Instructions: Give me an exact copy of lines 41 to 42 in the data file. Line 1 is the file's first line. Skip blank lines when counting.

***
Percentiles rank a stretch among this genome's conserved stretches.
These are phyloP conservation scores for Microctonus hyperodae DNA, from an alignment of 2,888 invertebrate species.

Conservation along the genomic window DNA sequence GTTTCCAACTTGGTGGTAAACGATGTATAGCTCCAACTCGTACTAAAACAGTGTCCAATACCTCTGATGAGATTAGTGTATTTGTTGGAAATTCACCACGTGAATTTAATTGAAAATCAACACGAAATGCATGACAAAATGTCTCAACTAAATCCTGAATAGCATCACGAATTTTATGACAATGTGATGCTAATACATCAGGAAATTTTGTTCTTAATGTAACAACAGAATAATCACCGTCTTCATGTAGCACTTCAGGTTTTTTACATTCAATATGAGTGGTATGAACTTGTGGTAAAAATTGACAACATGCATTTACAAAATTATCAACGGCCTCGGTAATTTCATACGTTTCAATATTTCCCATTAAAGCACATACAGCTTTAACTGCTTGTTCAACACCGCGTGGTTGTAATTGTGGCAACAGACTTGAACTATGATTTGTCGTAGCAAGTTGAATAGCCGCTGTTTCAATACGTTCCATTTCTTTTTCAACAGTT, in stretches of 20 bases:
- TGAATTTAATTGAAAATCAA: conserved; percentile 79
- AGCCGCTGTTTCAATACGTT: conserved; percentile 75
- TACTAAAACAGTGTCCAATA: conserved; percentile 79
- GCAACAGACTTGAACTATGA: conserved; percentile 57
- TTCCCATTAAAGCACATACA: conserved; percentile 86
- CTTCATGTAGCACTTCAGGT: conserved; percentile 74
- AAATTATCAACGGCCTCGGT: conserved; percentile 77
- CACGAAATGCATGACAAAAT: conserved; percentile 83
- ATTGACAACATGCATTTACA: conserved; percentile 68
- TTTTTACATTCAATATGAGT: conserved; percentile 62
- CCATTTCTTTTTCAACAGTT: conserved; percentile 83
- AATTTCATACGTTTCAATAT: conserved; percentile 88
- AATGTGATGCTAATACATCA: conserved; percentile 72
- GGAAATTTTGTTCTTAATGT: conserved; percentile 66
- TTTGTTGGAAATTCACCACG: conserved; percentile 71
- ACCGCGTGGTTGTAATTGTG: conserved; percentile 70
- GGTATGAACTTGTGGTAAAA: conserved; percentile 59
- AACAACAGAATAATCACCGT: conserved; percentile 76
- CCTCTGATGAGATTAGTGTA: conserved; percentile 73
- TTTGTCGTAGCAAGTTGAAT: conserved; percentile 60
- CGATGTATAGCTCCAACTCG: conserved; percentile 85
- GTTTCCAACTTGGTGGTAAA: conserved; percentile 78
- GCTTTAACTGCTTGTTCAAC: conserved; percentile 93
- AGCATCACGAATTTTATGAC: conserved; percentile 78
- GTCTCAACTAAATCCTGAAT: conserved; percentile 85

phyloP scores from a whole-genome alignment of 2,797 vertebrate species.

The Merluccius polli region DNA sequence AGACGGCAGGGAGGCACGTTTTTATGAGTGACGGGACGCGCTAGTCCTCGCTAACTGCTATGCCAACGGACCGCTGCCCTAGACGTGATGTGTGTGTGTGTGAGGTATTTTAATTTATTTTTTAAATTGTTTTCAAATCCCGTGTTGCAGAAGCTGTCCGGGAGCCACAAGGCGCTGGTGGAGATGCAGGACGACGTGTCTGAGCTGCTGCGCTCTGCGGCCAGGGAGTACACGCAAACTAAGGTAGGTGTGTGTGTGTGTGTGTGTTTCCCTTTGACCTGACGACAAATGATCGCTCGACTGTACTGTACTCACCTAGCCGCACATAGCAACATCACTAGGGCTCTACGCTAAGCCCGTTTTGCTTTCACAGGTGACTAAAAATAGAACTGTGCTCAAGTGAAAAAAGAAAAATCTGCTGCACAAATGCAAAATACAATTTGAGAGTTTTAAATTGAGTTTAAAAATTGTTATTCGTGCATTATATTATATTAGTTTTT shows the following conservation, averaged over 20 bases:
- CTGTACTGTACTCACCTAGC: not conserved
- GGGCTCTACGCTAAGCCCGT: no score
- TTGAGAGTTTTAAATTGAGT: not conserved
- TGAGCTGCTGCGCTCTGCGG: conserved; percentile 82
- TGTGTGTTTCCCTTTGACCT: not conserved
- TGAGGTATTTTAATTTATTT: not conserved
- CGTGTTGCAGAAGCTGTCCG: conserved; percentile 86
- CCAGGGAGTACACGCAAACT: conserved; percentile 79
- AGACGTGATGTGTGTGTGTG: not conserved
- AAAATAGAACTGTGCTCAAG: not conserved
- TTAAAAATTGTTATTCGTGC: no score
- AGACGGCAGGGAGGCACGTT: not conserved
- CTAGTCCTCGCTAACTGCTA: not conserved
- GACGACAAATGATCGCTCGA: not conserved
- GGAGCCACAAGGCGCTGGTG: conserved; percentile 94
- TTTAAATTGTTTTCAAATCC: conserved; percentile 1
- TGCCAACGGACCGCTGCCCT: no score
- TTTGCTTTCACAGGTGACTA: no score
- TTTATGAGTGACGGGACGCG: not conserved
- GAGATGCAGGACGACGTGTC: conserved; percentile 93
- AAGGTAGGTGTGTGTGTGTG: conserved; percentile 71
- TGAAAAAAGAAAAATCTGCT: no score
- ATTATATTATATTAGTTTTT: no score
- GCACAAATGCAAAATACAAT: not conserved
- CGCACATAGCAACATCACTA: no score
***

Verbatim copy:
- TTAAAAATTGTTATTCGTGC: no score
- AGACGGCAGGGAGGCACGTT: not conserved